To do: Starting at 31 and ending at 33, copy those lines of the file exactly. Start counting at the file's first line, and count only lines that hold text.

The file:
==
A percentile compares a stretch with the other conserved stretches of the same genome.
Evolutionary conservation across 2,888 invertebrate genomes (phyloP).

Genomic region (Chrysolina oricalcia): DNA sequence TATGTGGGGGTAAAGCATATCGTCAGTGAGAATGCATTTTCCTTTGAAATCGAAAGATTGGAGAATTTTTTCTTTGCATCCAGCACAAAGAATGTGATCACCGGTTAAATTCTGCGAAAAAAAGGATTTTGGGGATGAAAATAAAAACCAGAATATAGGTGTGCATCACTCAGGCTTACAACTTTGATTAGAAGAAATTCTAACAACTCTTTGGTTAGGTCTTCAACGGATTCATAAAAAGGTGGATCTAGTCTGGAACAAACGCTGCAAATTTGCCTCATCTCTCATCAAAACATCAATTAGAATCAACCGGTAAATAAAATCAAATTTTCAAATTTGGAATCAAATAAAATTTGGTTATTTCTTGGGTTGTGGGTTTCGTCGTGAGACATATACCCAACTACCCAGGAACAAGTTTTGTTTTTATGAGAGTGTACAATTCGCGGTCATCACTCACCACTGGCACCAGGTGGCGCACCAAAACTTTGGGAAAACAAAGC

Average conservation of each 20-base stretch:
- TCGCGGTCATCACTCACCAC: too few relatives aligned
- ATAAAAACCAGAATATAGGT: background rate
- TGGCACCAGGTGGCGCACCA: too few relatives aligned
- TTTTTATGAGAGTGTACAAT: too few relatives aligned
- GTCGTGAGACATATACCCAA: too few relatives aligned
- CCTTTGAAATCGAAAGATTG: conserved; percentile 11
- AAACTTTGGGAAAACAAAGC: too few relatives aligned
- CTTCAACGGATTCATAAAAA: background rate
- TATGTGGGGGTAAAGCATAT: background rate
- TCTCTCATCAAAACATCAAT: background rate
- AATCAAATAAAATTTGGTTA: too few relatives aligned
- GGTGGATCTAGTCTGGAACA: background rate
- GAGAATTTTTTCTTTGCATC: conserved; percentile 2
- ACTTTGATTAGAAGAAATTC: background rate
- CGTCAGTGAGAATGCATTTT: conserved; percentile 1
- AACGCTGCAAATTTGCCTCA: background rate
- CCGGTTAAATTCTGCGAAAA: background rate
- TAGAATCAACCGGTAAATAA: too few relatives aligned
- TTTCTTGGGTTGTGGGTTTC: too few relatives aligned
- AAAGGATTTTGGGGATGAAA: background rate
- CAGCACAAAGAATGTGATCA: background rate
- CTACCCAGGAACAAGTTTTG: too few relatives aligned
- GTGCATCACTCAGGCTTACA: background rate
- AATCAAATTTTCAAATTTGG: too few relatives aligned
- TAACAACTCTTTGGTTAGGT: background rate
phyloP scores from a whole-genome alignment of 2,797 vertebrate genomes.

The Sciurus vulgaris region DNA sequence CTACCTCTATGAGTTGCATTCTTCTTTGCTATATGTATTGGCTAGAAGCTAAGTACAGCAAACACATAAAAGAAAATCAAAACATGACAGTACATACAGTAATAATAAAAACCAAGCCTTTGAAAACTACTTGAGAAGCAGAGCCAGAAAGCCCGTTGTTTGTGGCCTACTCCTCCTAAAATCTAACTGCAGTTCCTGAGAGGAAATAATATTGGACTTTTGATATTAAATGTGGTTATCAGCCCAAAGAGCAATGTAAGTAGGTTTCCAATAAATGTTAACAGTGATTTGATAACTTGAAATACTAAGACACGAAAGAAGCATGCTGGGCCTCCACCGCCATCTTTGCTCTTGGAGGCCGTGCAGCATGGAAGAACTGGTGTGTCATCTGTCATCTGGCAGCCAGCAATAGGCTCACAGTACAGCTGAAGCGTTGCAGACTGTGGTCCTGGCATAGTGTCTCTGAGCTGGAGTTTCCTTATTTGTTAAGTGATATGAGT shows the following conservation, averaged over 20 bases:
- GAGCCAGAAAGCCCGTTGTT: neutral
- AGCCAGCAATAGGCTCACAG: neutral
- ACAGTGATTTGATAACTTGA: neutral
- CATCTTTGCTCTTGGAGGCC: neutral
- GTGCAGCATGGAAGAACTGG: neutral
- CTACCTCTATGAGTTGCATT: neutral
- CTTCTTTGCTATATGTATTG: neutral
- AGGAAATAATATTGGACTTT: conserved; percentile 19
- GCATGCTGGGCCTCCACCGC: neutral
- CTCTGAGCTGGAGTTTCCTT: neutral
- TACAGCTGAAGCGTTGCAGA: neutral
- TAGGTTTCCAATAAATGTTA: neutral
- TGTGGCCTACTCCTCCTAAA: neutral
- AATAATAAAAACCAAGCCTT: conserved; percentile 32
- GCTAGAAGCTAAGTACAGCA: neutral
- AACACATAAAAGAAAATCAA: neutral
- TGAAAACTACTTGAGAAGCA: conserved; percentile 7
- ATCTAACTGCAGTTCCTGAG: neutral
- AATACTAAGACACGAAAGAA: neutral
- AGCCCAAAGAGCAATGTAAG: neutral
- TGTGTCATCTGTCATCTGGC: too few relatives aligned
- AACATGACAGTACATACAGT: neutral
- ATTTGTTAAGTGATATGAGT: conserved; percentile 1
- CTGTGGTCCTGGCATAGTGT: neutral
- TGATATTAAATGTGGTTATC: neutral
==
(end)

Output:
The Sciurus vulgaris region DNA sequence CTACCTCTATGAGTTGCATTCTTCTTTGCTATATGTATTGGCTAGAAGCTAAGTACAGCAAACACATAAAAGAAAATCAAAACATGACAGTACATACAGTAATAATAAAAACCAAGCCTTTGAAAACTACTTGAGAAGCAGAGCCAGAAAGCCCGTTGTTTGTGGCCTACTCCTCCTAAAATCTAACTGCAGTTCCTGAGAGGAAATAATATTGGACTTTTGATATTAAATGTGGTTATCAGCCCAAAGAGCAATGTAAGTAGGTTTCCAATAAATGTTAACAGTGATTTGATAACTTGAAATACTAAGACACGAAAGAAGCATGCTGGGCCTCCACCGCCATCTTTGCTCTTGGAGGCCGTGCAGCATGGAAGAACTGGTGTGTCATCTGTCATCTGGCAGCCAGCAATAGGCTCACAGTACAGCTGAAGCGTTGCAGACTGTGGTCCTGGCATAGTGTCTCTGAGCTGGAGTTTCCTTATTTGTTAAGTGATATGAGT shows the following conservation, averaged over 20 bases:
- GAGCCAGAAAGCCCGTTGTT: neutral
- AGCCAGCAATAGGCTCACAG: neutral